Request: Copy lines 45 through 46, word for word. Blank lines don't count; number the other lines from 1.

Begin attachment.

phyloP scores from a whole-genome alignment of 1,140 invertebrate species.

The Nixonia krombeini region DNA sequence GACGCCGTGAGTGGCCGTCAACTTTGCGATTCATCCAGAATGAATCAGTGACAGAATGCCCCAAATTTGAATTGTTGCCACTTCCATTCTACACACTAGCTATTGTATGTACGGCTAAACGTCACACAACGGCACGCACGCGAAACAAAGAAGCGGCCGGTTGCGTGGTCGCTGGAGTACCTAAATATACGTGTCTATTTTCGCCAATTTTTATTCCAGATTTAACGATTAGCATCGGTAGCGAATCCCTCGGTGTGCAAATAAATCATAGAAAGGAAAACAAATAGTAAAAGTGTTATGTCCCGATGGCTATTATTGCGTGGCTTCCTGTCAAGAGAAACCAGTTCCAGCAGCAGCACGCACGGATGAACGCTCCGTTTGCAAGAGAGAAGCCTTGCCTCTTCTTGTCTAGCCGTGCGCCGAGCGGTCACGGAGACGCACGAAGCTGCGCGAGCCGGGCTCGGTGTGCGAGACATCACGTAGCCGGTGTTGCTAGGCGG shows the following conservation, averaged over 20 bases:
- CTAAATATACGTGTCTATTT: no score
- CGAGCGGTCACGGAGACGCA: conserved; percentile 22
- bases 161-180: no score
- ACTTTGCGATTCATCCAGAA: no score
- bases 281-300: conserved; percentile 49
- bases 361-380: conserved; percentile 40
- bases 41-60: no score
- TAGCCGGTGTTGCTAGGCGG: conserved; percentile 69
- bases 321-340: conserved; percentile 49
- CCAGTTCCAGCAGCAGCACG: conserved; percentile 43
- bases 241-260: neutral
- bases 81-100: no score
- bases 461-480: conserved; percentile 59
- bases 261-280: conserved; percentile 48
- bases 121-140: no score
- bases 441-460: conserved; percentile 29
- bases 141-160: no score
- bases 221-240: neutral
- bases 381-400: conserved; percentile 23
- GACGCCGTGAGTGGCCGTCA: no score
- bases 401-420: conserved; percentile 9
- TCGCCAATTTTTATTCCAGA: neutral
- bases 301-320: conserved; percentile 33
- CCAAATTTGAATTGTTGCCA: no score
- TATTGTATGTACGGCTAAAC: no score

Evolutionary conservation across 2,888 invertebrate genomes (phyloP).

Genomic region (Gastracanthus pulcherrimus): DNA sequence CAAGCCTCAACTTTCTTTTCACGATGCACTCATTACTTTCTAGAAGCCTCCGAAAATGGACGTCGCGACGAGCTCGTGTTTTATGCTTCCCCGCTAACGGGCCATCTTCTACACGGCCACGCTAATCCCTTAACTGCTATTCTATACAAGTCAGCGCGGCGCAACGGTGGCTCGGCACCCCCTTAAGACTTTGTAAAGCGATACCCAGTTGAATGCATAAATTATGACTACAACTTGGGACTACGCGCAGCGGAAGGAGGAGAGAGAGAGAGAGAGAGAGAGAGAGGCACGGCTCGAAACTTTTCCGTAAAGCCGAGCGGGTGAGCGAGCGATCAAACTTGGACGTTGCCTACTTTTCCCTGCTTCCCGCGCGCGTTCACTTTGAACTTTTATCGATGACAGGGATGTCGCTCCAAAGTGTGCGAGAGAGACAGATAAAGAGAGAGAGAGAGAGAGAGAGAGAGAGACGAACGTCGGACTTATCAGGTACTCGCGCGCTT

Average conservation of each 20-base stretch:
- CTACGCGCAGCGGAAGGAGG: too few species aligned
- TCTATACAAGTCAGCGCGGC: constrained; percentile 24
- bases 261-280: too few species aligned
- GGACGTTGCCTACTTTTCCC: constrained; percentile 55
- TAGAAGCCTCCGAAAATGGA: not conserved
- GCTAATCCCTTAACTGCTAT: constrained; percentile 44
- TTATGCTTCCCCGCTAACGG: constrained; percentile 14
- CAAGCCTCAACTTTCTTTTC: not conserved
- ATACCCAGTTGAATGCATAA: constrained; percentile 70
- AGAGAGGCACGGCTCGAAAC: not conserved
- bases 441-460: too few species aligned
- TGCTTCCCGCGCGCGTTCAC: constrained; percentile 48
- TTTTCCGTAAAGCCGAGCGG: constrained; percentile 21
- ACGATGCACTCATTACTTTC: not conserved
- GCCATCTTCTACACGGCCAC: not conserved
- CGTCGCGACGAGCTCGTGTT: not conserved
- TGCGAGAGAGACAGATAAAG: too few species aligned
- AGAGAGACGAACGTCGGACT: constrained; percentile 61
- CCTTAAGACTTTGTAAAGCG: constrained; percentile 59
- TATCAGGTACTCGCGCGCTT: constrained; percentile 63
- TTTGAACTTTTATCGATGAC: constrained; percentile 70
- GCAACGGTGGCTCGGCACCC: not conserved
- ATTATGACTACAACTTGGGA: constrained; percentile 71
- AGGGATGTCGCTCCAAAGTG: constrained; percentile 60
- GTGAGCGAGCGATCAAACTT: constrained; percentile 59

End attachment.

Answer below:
- GCCATCTTCTACACGGCCAC: not conserved
- CGTCGCGACGAGCTCGTGTT: not conserved